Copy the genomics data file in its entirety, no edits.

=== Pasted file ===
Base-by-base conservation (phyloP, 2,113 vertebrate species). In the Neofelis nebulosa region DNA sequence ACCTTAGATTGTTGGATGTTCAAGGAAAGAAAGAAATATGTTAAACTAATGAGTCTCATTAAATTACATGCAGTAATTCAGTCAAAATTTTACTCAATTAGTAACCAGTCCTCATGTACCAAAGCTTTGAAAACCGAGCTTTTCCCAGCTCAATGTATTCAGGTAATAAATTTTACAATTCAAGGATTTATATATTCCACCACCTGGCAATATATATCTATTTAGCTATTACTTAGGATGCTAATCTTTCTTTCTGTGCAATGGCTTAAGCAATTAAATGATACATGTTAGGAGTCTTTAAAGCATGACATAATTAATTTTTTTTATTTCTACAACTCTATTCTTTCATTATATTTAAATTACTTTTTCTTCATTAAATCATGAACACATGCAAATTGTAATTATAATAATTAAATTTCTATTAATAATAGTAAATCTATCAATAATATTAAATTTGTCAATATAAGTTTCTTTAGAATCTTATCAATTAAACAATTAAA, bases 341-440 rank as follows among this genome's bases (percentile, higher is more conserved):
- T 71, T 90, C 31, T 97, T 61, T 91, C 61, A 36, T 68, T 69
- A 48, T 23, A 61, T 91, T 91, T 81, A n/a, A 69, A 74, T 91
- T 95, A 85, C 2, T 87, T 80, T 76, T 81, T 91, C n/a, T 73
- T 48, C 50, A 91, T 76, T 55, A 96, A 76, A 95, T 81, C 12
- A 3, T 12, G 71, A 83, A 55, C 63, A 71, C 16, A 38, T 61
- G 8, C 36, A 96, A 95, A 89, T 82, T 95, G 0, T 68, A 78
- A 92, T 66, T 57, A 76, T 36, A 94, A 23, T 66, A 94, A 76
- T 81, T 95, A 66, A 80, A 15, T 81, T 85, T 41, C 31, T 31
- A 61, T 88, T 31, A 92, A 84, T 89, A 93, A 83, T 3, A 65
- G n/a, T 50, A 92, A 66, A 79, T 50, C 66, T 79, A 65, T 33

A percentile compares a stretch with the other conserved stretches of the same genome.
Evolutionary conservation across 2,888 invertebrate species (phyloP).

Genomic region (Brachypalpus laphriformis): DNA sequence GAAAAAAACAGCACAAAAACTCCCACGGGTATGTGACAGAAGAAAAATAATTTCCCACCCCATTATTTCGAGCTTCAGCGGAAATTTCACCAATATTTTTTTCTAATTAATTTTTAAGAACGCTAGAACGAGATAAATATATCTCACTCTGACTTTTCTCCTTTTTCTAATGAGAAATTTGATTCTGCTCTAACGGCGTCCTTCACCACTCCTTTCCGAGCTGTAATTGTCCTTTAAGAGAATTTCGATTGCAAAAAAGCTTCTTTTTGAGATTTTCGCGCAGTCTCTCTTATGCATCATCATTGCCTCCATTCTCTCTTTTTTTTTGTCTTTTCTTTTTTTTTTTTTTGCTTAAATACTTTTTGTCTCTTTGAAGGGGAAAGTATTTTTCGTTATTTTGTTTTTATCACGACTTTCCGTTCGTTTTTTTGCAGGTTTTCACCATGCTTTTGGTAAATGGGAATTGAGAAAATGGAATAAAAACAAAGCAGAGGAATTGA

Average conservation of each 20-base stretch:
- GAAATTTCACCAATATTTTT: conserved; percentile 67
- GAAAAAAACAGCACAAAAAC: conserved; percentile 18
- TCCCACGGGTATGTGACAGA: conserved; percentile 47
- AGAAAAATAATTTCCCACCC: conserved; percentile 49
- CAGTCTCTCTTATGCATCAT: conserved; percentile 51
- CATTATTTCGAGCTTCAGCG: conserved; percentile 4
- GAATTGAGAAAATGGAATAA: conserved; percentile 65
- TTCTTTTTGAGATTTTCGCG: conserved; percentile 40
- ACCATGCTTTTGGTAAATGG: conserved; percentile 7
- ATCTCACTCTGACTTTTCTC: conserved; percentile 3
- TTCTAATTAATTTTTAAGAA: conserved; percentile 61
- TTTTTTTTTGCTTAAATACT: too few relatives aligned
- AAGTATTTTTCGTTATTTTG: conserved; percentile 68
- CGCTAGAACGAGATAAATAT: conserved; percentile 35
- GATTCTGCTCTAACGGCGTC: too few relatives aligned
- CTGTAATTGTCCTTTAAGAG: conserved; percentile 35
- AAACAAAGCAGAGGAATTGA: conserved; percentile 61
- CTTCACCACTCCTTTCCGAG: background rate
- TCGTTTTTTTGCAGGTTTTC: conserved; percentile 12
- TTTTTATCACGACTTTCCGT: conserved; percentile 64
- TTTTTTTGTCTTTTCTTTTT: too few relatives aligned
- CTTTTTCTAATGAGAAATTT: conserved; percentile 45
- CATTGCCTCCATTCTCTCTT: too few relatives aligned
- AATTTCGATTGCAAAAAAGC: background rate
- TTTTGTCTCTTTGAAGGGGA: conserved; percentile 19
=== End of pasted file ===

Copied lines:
Base-by-base conservation (phyloP, 2,113 vertebrate species). In the Neofelis nebulosa region DNA sequence ACCTTAGATTGTTGGATGTTCAAGGAAAGAAAGAAATATGTTAAACTAATGAGTCTCATTAAATTACATGCAGTAATTCAGTCAAAATTTTACTCAATTAGTAACCAGTCCTCATGTACCAAAGCTTTGAAAACCGAGCTTTTCCCAGCTCAATGTATTCAGGTAATAAATTTTACAATTCAAGGATTTATATATTCCACCACCTGGCAATATATATCTATTTAGCTATTACTTAGGATGCTAATCTTTCTTTCTGTGCAATGGCTTAAGCAATTAAATGATACATGTTAGGAGTCTTTAAAGCATGACATAATTAATTTTTTTTATTTCTACAACTCTATTCTTTCATTATATTTAAATTACTTTTTCTTCATTAAATCATGAACACATGCAAATTGTAATTATAATAATTAAATTTCTATTAATAATAGTAAATCTATCAATAATATTAAATTTGTCAATATAAGTTTCTTTAGAATCTTATCAATTAAACAATTAAA, bases 341-440 rank as follows among this genome's bases (percentile, higher is more conserved):
- T 71, T 90, C 31, T 97, T 61, T 91, C 61, A 36, T 68, T 69
- A 48, T 23, A 61, T 91, T 91, T 81, A n/a, A 69, A 74, T 91
- T 95, A 85, C 2, T 87, T 80, T 76, T 81, T 91, C n/a, T 73
- T 48, C 50, A 91, T 76, T 55, A 96, A 76, A 95, T 81, C 12
- A 3, T 12, G 71, A 83, A 55, C 63, A 71, C 16, A 38, T 61
- G 8, C 36, A 96, A 95, A 89, T 82, T 95, G 0, T 68, A 78
- A 92, T 66, T 57, A 76, T 36, A 94, A 23, T 66, A 94, A 76
- T 81, T 95, A 66, A 80, A 15, T 81, T 85, T 41, C 31, T 31
- A 61, T 88, T 31, A 92, A 84, T 89, A 93, A 83, T 3, A 65
- G n/a, T 50, A 92, A 66, A 79, T 50, C 66, T 79, A 65, T 33

A percentile compares a stretch with the other conserved stretches of the same genome.
Evolutionary conservation across 2,888 invertebrate species (phyloP).

Genomic region (Brachypalpus laphriformis): DNA sequence GAAAAAAACAGCACAAAAACTCCCACGGGTATGTGACAGAAGAAAAATAATTTCCCACCCCATTATTTCGAGCTTCAGCGGAAATTTCACCAATATTTTTTTCTAATTAATTTTTAAGAACGCTAGAACGAGATAAATATATCTCACTCTGACTTTTCTCCTTTTTCTAATGAGAAATTTGATTCTGCTCTAACGGCGTCCTTCACCACTCCTTTCCGAGCTGTAATTGTCCTTTAAGAGAATTTCGATTGCAAAAAAGCTTCTTTTTGAGATTTTCGCGCAGTCTCTCTTATGCATCATCATTGCCTCCATTCTCTCTTTTTTTTTGTCTTTTCTTTTTTTTTTTTTTGCTTAAATACTTTTTGTCTCTTTGAAGGGGAAAGTATTTTTCGTTATTTTGTTTTTATCACGACTTTCCGTTCGTTTTTTTGCAGGTTTTCACCATGCTTTTGGTAAATGGGAATTGAGAAAATGGAATAAAAACAAAGCAGAGGAATTGA

Average conservation of each 20-base stretch:
- GAAATTTCACCAATATTTTT: conserved; percentile 67
- GAAAAAAACAGCACAAAAAC: conserved; percentile 18
- TCCCACGGGTATGTGACAGA: conserved; percentile 47
- AGAAAAATAATTTCCCACCC: conserved; percentile 49
- CAGTCTCTCTTATGCATCAT: conserved; percentile 51
- CATTATTTCGAGCTTCAGCG: conserved; percentile 4
- GAATTGAGAAAATGGAATAA: conserved; percentile 65
- TTCTTTTTGAGATTTTCGCG: conserved; percentile 40
- ACCATGCTTTTGGTAAATGG: conserved; percentile 7
- ATCTCACTCTGACTTTTCTC: conserved; percentile 3
- TTCTAATTAATTTTTAAGAA: conserved; percentile 61
- TTTTTTTTTGCTTAAATACT: too few relatives aligned
- AAGTATTTTTCGTTATTTTG: conserved; percentile 68
- CGCTAGAACGAGATAAATAT: conserved; percentile 35
- GATTCTGCTCTAACGGCGTC: too few relatives aligned
- CTGTAATTGTCCTTTAAGAG: conserved; percentile 35
- AAACAAAGCAGAGGAATTGA: conserved; percentile 61
- CTTCACCACTCCTTTCCGAG: background rate
- TCGTTTTTTTGCAGGTTTTC: conserved; percentile 12
- TTTTTATCACGACTTTCCGT: conserved; percentile 64
- TTTTTTTGTCTTTTCTTTTT: too few relatives aligned
- CTTTTTCTAATGAGAAATTT: conserved; percentile 45
- CATTGCCTCCATTCTCTCTT: too few relatives aligned
- AATTTCGATTGCAAAAAAGC: background rate
- TTTTGTCTCTTTGAAGGGGA: conserved; percentile 19